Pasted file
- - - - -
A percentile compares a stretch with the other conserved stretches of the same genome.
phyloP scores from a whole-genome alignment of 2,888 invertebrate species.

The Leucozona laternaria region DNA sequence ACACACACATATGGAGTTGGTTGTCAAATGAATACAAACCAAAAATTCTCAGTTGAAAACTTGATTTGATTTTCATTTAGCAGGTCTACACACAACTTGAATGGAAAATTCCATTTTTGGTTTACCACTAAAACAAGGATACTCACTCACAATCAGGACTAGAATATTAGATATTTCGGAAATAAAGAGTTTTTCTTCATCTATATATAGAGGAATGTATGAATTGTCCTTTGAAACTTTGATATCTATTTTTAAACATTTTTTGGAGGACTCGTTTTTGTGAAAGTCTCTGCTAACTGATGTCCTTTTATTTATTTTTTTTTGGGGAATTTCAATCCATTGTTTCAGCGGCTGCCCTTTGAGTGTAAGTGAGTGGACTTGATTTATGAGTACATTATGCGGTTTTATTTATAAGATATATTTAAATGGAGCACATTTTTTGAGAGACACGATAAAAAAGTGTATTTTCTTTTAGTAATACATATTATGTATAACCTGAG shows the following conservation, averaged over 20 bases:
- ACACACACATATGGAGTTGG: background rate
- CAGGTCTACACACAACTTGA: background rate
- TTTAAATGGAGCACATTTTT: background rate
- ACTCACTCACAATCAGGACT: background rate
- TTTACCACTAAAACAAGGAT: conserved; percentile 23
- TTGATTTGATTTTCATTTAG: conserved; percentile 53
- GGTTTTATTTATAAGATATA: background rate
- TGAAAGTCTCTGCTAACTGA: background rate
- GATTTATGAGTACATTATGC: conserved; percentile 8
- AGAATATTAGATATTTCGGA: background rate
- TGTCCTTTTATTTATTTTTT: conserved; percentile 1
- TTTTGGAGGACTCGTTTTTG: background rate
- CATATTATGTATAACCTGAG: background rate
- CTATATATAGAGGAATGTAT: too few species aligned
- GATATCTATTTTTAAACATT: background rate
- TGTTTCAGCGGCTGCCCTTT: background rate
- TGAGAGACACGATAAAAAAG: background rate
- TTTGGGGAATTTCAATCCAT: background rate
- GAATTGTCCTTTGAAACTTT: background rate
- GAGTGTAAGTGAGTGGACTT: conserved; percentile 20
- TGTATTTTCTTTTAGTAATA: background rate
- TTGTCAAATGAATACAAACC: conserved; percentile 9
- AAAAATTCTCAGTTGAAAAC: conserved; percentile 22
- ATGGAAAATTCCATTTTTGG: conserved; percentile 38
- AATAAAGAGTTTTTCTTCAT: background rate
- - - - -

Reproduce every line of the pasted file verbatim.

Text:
A percentile compares a stretch with the other conserved stretches of the same genome.
phyloP scores from a whole-genome alignment of 2,888 invertebrate species.

The Leucozona laternaria region DNA sequence ACACACACATATGGAGTTGGTTGTCAAATGAATACAAACCAAAAATTCTCAGTTGAAAACTTGATTTGATTTTCATTTAGCAGGTCTACACACAACTTGAATGGAAAATTCCATTTTTGGTTTACCACTAAAACAAGGATACTCACTCACAATCAGGACTAGAATATTAGATATTTCGGAAATAAAGAGTTTTTCTTCATCTATATATAGAGGAATGTATGAATTGTCCTTTGAAACTTTGATATCTATTTTTAAACATTTTTTGGAGGACTCGTTTTTGTGAAAGTCTCTGCTAACTGATGTCCTTTTATTTATTTTTTTTTGGGGAATTTCAATCCATTGTTTCAGCGGCTGCCCTTTGAGTGTAAGTGAGTGGACTTGATTTATGAGTACATTATGCGGTTTTATTTATAAGATATATTTAAATGGAGCACATTTTTTGAGAGACACGATAAAAAAGTGTATTTTCTTTTAGTAATACATATTATGTATAACCTGAG shows the following conservation, averaged over 20 bases:
- ACACACACATATGGAGTTGG: background rate
- CAGGTCTACACACAACTTGA: background rate
- TTTAAATGGAGCACATTTTT: background rate
- ACTCACTCACAATCAGGACT: background rate
- TTTACCACTAAAACAAGGAT: conserved; percentile 23
- TTGATTTGATTTTCATTTAG: conserved; percentile 53
- GGTTTTATTTATAAGATATA: background rate
- TGAAAGTCTCTGCTAACTGA: background rate
- GATTTATGAGTACATTATGC: conserved; percentile 8
- AGAATATTAGATATTTCGGA: background rate
- TGTCCTTTTATTTATTTTTT: conserved; percentile 1
- TTTTGGAGGACTCGTTTTTG: background rate
- CATATTATGTATAACCTGAG: background rate
- CTATATATAGAGGAATGTAT: too few species aligned
- GATATCTATTTTTAAACATT: background rate
- TGTTTCAGCGGCTGCCCTTT: background rate
- TGAGAGACACGATAAAAAAG: background rate
- TTTGGGGAATTTCAATCCAT: background rate
- GAATTGTCCTTTGAAACTTT: background rate
- GAGTGTAAGTGAGTGGACTT: conserved; percentile 20
- TGTATTTTCTTTTAGTAATA: background rate
- TTGTCAAATGAATACAAACC: conserved; percentile 9
- AAAAATTCTCAGTTGAAAAC: conserved; percentile 22
- ATGGAAAATTCCATTTTTGG: conserved; percentile 38
- AATAAAGAGTTTTTCTTCAT: background rate